Success in the digital age depends on comprehending complex text. Within any complex text, the majority of words come from a very small group of words in written English. On average, 90% of the words in a text are drawn from 4,000 simple word families (e.g., help, helping, helps, helped, helper but not helpless or helpful). The other 10% of the words in texts come from the remaining 300,000 (or more) words in the English language. Many words in this latter group don’t occur often (less than once per million) but, as extended vocabulary, they give text much of its distinctiveness. In stories, the rarer words enhance interest and understanding of characters, setting, and plot. In informational texts, the rarer words are often technical terms that give precision and clarity to the content. The extended vocabulary is often what is new for readers and increases the complexity of a text. When readers aren’t adept with the core vocabulary (i.e., the 4000 simple word families), they have few resources to deal with the new and unique vocabulary.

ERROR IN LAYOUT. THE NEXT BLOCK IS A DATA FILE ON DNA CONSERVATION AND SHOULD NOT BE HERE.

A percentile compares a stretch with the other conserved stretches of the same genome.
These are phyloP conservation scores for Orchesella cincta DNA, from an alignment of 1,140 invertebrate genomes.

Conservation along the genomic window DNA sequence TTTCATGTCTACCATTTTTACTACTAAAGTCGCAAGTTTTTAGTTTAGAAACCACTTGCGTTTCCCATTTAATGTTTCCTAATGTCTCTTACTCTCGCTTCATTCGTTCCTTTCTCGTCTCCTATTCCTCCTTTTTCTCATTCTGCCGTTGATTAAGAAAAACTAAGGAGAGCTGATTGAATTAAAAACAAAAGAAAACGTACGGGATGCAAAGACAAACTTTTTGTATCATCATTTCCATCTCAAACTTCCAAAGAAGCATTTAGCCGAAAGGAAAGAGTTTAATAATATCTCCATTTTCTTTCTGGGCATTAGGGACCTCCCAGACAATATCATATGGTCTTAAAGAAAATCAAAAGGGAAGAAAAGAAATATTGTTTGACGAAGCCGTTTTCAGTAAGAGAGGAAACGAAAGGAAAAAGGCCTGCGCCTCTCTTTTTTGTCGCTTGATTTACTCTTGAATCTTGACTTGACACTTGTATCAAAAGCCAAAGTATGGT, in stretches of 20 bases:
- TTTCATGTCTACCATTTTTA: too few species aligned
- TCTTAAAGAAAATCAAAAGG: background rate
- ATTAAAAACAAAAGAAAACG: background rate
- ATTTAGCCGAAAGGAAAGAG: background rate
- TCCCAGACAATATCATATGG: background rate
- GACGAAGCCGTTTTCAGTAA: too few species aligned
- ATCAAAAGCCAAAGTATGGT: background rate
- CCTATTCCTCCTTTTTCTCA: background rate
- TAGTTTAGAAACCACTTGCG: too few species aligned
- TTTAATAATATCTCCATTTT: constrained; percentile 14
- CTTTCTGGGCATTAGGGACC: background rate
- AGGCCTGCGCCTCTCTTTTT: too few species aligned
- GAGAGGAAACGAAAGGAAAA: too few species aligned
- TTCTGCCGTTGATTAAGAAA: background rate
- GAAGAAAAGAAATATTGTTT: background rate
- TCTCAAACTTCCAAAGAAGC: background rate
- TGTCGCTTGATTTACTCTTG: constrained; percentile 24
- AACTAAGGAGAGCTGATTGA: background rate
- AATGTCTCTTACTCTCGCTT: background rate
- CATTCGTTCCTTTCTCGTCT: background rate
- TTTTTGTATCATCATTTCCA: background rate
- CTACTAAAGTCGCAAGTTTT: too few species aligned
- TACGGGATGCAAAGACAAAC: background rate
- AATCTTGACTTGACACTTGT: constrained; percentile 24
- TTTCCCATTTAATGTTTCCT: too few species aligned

The core vocabulary may appear to be simpler than the extended vocabulary. That is not necessarily the case. Very complex texts can be written with the simplest of words from the core vocabulary (e.g., To be or not to be). Many words belong to the core vocabulary because of their multiple meanings and uses. For example, words such as set and back have many meanings and also take on different parts of speech.
Educators’ concerns are addressed in this issue of TextProject Answers.